In the summer 2009 Ursula Kampmann travelled through Turkey – of course searching for numismatic traces as she always does. She condensed her impressions in a diary whose single parts we have gathered here.
It’s grey, it’s cold, it’s dark. Sometimes you don’t believe that it’s ever going to be light again. Enjoy a little breeze of the Turkish summer in the dead of winter. This diary of some numismatically highly interesting but barely visited sites in Turkey was written in 2009. You can read the first part of the diary here.
Silifke, ancient Seleucia on the Calycadnus, is a small provincial town in the middle of nowhere nearby which once Frederick Barbarossa drowned. Follow us on our way to the ancient metropolis Antioch and into the marvellous grove of Daphne, that even today is in the modern Antiochenes’ favour as an important area for recreation. You can read the second part of the diary here.
Do you know Antep and its fabulous museum with mosaics? If not, I strongly recommend it to you. Antep is a pleasant town where you quickly feel at home. Urfa, ancient Edessa, in contrast, can’t be recommended for women traveling on their own. And if you do, you will need steady nerves. You can read the third part of the diary here.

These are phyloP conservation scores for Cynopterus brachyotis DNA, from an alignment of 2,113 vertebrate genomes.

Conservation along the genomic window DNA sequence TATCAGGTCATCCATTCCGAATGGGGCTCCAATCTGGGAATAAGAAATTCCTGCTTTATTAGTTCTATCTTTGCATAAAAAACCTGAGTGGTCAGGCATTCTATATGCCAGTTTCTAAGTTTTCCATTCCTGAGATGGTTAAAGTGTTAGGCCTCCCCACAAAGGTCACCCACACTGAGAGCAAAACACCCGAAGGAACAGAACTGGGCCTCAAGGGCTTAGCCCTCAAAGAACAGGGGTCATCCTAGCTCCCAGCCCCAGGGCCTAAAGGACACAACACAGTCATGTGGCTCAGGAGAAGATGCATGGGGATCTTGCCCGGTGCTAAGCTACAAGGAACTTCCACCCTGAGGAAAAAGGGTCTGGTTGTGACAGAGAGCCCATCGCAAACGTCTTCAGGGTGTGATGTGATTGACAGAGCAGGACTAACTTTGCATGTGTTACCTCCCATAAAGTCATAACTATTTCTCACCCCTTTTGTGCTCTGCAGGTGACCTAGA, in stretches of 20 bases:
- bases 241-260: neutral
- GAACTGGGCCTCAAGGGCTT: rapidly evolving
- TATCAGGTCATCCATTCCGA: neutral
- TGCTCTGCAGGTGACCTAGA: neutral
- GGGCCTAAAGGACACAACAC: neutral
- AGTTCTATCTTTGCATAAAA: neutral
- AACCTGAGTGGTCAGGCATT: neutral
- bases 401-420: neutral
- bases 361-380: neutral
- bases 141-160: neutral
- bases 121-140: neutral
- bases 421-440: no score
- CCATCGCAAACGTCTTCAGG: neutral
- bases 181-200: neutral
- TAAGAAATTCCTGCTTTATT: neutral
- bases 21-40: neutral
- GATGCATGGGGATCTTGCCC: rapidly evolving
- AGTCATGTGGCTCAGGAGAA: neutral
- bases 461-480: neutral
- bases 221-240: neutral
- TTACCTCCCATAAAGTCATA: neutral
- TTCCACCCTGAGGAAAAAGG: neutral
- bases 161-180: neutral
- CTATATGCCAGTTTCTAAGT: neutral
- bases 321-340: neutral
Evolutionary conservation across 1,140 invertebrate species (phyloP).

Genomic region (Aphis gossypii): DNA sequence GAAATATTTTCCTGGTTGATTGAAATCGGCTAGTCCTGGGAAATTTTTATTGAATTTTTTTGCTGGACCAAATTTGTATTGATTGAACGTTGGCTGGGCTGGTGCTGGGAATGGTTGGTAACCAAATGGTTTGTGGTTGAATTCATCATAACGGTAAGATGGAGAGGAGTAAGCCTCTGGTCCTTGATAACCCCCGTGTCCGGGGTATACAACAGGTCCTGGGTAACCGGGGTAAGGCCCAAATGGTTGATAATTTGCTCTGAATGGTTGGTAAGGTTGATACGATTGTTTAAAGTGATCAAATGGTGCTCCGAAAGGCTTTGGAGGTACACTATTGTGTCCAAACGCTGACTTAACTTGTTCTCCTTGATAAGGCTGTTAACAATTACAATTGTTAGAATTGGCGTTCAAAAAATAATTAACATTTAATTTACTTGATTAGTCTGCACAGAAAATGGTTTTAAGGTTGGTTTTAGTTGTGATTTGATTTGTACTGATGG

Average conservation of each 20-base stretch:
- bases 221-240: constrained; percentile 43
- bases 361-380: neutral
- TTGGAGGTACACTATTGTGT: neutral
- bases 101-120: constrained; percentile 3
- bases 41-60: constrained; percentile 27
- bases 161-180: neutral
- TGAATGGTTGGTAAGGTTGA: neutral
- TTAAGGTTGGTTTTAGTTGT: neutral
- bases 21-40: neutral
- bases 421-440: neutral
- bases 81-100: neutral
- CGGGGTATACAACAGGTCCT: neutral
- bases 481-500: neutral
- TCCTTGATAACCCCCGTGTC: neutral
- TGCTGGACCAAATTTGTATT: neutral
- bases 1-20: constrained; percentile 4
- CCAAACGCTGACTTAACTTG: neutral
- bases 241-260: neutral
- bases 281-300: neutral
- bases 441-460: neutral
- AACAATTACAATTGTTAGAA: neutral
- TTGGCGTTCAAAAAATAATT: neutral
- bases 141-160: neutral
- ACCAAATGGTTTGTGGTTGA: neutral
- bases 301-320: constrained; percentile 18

Only a few images stick to your mind so powerfully as the huge heads of the broken monumental statues of Nemrut Dag. During our trip there, however, we have seen many other things: marvelous rocky landscapes, a magnificent bridge from Roman Times and lots of friendly people. You can read the fourth part of the diary here.
Caesarea Cappadocia – only few cities in the Roman provinces possessed an equally comprehensive coinage yet barely anything Roman is still extant in the city. You can read the fifth part of the diary here.
Ankyra is a name familiar to anyone interested in the history of the Roman emperors. The Monumentum Ancyranum is a magnificent insight into the image cultivation of Emperor Augustus. Turkish Ankara, however, has much more to offer. You can read the sixth part of the diary here.
You don’t have to introduce Istanbul. Everyone knows the beautiful city at Bosporus River. This was our last stop on our journey across Turkey. After having been to areas with barely any touristic infrastructure it was almost a civilization shock to finally get anything again a tourist would wish. You can read the seventh and last part of the diary here.